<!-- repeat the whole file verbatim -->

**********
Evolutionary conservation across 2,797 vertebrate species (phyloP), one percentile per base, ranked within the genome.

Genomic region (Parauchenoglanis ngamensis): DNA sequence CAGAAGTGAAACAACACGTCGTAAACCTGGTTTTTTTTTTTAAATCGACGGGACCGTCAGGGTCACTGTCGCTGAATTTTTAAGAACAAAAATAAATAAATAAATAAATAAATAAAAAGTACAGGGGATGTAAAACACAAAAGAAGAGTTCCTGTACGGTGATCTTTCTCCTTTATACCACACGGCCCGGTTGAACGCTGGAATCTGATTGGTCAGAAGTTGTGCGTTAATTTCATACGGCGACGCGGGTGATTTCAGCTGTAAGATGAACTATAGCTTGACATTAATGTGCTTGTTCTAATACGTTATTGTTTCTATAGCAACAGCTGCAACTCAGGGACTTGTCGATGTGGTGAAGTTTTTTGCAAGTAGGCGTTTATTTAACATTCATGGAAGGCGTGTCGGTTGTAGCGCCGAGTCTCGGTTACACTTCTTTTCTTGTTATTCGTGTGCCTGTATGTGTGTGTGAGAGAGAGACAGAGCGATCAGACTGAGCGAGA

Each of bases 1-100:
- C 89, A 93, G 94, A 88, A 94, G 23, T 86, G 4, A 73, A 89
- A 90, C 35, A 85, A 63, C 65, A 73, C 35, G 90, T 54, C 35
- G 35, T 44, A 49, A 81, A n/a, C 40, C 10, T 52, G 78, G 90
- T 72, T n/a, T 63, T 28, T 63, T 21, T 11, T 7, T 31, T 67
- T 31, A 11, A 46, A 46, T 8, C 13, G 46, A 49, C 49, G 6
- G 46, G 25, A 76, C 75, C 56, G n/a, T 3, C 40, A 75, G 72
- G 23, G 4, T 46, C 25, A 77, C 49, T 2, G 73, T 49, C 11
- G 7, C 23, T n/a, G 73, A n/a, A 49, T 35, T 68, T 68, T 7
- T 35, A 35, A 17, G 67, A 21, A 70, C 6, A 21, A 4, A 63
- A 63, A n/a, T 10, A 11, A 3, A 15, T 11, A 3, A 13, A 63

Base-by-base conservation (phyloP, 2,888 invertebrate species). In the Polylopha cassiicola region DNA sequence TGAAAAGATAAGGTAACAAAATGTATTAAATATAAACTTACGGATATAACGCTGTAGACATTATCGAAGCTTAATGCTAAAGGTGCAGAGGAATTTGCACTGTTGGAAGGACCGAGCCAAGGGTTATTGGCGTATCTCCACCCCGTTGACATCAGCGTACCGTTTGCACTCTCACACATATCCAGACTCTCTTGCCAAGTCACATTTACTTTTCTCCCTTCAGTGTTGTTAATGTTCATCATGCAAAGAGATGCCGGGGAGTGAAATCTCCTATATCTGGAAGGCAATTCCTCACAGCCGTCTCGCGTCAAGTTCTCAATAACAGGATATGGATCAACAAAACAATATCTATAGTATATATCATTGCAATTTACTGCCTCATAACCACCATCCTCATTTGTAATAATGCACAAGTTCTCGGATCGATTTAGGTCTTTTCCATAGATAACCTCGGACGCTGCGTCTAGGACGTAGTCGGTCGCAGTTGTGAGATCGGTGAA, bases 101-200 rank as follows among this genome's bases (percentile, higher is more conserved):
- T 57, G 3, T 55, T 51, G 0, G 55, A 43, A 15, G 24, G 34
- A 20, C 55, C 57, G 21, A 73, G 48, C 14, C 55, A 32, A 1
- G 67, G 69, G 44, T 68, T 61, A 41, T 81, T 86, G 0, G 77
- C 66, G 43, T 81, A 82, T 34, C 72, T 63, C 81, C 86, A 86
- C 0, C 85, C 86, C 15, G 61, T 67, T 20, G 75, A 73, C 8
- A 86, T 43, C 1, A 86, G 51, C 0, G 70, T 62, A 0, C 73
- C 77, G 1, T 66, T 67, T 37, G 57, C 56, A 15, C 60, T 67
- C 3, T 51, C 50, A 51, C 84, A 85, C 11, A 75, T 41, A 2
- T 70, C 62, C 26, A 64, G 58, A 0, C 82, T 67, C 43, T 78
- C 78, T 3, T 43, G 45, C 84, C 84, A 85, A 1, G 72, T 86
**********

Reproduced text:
Evolutionary conservation across 2,797 vertebrate species (phyloP), one percentile per base, ranked within the genome.

Genomic region (Parauchenoglanis ngamensis): DNA sequence CAGAAGTGAAACAACACGTCGTAAACCTGGTTTTTTTTTTTAAATCGACGGGACCGTCAGGGTCACTGTCGCTGAATTTTTAAGAACAAAAATAAATAAATAAATAAATAAATAAAAAGTACAGGGGATGTAAAACACAAAAGAAGAGTTCCTGTACGGTGATCTTTCTCCTTTATACCACACGGCCCGGTTGAACGCTGGAATCTGATTGGTCAGAAGTTGTGCGTTAATTTCATACGGCGACGCGGGTGATTTCAGCTGTAAGATGAACTATAGCTTGACATTAATGTGCTTGTTCTAATACGTTATTGTTTCTATAGCAACAGCTGCAACTCAGGGACTTGTCGATGTGGTGAAGTTTTTTGCAAGTAGGCGTTTATTTAACATTCATGGAAGGCGTGTCGGTTGTAGCGCCGAGTCTCGGTTACACTTCTTTTCTTGTTATTCGTGTGCCTGTATGTGTGTGTGAGAGAGAGACAGAGCGATCAGACTGAGCGAGA

Each of bases 1-100:
- C 89, A 93, G 94, A 88, A 94, G 23, T 86, G 4, A 73, A 89
- A 90, C 35, A 85, A 63, C 65, A 73, C 35, G 90, T 54, C 35
- G 35, T 44, A 49, A 81, A n/a, C 40, C 10, T 52, G 78, G 90
- T 72, T n/a, T 63, T 28, T 63, T 21, T 11, T 7, T 31, T 67
- T 31, A 11, A 46, A 46, T 8, C 13, G 46, A 49, C 49, G 6
- G 46, G 25, A 76, C 75, C 56, G n/a, T 3, C 40, A 75, G 72
- G 23, G 4, T 46, C 25, A 77, C 49, T 2, G 73, T 49, C 11
- G 7, C 23, T n/a, G 73, A n/a, A 49, T 35, T 68, T 68, T 7
- T 35, A 35, A 17, G 67, A 21, A 70, C 6, A 21, A 4, A 63
- A 63, A n/a, T 10, A 11, A 3, A 15, T 11, A 3, A 13, A 63

Base-by-base conservation (phyloP, 2,888 invertebrate species). In the Polylopha cassiicola region DNA sequence TGAAAAGATAAGGTAACAAAATGTATTAAATATAAACTTACGGATATAACGCTGTAGACATTATCGAAGCTTAATGCTAAAGGTGCAGAGGAATTTGCACTGTTGGAAGGACCGAGCCAAGGGTTATTGGCGTATCTCCACCCCGTTGACATCAGCGTACCGTTTGCACTCTCACACATATCCAGACTCTCTTGCCAAGTCACATTTACTTTTCTCCCTTCAGTGTTGTTAATGTTCATCATGCAAAGAGATGCCGGGGAGTGAAATCTCCTATATCTGGAAGGCAATTCCTCACAGCCGTCTCGCGTCAAGTTCTCAATAACAGGATATGGATCAACAAAACAATATCTATAGTATATATCATTGCAATTTACTGCCTCATAACCACCATCCTCATTTGTAATAATGCACAAGTTCTCGGATCGATTTAGGTCTTTTCCATAGATAACCTCGGACGCTGCGTCTAGGACGTAGTCGGTCGCAGTTGTGAGATCGGTGAA, bases 101-200 rank as follows among this genome's bases (percentile, higher is more conserved):
- T 57, G 3, T 55, T 51, G 0, G 55, A 43, A 15, G 24, G 34
- A 20, C 55, C 57, G 21, A 73, G 48, C 14, C 55, A 32, A 1
- G 67, G 69, G 44, T 68, T 61, A 41, T 81, T 86, G 0, G 77
- C 66, G 43, T 81, A 82, T 34, C 72, T 63, C 81, C 86, A 86
- C 0, C 85, C 86, C 15, G 61, T 67, T 20, G 75, A 73, C 8
- A 86, T 43, C 1, A 86, G 51, C 0, G 70, T 62, A 0, C 73
- C 77, G 1, T 66, T 67, T 37, G 57, C 56, A 15, C 60, T 67
- C 3, T 51, C 50, A 51, C 84, A 85, C 11, A 75, T 41, A 2
- T 70, C 62, C 26, A 64, G 58, A 0, C 82, T 67, C 43, T 78
- C 78, T 3, T 43, G 45, C 84, C 84, A 85, A 1, G 72, T 86